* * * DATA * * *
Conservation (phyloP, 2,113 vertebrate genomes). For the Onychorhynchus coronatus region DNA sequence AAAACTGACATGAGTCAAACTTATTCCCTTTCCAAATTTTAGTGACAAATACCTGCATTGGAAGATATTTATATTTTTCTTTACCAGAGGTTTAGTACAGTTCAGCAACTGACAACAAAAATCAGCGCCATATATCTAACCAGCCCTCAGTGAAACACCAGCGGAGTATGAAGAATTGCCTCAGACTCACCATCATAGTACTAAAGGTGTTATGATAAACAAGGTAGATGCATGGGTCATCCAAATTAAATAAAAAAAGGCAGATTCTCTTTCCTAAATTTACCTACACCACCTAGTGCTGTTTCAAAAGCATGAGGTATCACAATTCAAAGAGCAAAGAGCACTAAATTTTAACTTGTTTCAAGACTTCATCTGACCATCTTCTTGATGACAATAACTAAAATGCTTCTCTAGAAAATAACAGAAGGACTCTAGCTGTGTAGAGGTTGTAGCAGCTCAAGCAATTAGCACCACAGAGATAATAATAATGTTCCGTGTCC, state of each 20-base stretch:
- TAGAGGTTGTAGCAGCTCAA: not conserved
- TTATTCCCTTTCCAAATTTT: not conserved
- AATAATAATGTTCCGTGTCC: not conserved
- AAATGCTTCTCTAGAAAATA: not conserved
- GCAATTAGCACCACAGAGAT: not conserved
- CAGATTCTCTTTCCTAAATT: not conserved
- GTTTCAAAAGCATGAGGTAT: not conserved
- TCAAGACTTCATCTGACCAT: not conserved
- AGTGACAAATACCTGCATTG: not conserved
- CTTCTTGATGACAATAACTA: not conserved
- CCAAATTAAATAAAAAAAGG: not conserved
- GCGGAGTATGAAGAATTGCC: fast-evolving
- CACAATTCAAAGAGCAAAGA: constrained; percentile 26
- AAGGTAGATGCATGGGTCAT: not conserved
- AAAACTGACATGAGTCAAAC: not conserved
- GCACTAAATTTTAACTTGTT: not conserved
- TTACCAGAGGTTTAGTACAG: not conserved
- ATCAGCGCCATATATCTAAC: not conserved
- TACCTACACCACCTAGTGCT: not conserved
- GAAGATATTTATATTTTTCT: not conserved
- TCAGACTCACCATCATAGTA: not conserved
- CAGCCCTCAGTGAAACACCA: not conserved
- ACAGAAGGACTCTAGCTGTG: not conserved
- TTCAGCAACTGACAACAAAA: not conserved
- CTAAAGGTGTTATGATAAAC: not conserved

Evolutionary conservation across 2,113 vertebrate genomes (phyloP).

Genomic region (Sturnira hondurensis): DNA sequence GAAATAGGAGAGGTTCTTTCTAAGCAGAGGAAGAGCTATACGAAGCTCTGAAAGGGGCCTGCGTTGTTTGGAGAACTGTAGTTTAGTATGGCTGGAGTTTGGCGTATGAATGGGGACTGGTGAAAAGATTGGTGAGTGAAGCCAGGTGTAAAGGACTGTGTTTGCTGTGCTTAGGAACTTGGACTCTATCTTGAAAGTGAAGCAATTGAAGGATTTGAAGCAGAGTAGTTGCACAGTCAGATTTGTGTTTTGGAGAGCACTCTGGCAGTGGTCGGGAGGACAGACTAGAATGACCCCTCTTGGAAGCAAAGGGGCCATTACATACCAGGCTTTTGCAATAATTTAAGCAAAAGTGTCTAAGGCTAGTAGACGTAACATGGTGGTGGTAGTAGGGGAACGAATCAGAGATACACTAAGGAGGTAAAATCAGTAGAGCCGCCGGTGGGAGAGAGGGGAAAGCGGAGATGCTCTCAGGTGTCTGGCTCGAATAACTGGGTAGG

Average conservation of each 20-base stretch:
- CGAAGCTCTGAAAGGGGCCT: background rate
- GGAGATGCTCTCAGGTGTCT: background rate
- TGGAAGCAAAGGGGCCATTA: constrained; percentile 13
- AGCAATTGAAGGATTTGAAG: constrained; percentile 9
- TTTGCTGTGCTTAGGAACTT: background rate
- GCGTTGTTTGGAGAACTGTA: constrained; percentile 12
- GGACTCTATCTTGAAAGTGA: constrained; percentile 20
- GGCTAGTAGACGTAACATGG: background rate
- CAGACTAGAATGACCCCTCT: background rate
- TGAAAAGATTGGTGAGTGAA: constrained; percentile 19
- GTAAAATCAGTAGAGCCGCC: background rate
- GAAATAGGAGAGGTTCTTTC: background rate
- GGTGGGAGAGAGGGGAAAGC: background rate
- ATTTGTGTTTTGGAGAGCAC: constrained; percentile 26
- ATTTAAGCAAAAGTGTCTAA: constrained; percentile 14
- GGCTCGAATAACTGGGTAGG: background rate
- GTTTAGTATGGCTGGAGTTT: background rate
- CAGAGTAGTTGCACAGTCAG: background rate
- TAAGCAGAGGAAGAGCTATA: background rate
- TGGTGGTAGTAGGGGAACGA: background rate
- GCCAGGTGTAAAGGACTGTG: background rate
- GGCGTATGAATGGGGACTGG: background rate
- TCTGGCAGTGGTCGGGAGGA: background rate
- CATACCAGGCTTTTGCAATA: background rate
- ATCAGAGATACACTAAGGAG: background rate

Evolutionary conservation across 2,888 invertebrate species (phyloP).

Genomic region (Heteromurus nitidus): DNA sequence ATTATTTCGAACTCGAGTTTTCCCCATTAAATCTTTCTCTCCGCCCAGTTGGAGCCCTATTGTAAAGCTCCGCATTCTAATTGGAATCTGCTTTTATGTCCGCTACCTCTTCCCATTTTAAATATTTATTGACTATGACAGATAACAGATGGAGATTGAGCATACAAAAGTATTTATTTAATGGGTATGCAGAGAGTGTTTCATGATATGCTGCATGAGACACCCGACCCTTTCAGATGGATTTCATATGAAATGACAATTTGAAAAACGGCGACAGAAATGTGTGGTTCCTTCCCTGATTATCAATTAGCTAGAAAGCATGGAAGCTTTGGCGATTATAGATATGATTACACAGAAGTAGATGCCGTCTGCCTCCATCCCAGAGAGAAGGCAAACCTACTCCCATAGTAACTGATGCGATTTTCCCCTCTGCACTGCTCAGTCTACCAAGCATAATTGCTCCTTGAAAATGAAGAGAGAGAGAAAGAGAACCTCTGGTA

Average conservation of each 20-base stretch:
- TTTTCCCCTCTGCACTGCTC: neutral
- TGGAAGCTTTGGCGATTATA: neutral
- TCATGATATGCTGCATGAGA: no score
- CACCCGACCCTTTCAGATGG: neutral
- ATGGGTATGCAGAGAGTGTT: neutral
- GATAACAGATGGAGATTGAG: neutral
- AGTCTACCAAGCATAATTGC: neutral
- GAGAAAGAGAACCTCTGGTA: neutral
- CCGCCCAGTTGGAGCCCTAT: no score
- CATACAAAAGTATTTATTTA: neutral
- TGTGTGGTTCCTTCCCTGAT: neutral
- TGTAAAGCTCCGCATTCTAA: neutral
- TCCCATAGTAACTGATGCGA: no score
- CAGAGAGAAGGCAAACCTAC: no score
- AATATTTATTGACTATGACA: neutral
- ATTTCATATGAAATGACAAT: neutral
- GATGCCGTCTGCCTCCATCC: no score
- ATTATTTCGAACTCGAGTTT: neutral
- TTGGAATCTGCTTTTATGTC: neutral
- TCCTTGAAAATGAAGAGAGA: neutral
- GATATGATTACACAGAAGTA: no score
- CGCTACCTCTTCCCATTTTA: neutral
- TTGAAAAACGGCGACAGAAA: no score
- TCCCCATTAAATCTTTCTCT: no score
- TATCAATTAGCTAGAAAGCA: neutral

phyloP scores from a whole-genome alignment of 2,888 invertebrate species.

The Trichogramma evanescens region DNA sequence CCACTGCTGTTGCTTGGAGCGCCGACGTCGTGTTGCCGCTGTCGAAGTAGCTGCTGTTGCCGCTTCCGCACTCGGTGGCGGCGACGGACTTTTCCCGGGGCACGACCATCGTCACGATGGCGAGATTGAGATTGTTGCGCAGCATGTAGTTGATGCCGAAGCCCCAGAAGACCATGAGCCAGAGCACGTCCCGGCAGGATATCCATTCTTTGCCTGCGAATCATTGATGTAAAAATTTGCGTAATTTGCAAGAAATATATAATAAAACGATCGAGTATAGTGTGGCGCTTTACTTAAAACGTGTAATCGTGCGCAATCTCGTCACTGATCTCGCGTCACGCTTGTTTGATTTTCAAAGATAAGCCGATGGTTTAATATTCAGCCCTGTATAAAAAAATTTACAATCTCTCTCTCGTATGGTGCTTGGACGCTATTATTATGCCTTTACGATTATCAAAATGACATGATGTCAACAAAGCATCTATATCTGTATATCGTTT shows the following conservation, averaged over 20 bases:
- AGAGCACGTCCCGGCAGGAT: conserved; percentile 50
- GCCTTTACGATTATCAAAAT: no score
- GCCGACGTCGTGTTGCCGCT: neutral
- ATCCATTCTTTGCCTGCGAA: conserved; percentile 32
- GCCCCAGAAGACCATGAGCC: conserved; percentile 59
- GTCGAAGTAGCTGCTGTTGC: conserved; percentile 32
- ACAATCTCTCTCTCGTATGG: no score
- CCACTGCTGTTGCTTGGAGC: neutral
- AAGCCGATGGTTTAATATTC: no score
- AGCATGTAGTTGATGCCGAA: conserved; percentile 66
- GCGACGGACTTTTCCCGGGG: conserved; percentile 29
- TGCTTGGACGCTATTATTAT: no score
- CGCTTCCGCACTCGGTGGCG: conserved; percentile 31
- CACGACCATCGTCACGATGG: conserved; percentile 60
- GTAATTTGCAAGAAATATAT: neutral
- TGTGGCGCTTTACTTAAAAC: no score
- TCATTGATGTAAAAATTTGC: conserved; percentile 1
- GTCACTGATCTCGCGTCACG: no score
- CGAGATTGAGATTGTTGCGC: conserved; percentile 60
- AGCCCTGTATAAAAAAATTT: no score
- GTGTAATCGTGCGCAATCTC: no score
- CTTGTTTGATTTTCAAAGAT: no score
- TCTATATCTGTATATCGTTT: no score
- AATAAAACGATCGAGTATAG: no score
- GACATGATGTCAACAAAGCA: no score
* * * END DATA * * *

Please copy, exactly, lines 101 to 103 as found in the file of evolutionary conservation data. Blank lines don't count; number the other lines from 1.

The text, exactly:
- TCATTGATGTAAAAATTTGC: conserved; percentile 1
- GTCACTGATCTCGCGTCACG: no score
- CGAGATTGAGATTGTTGCGC: conserved; percentile 60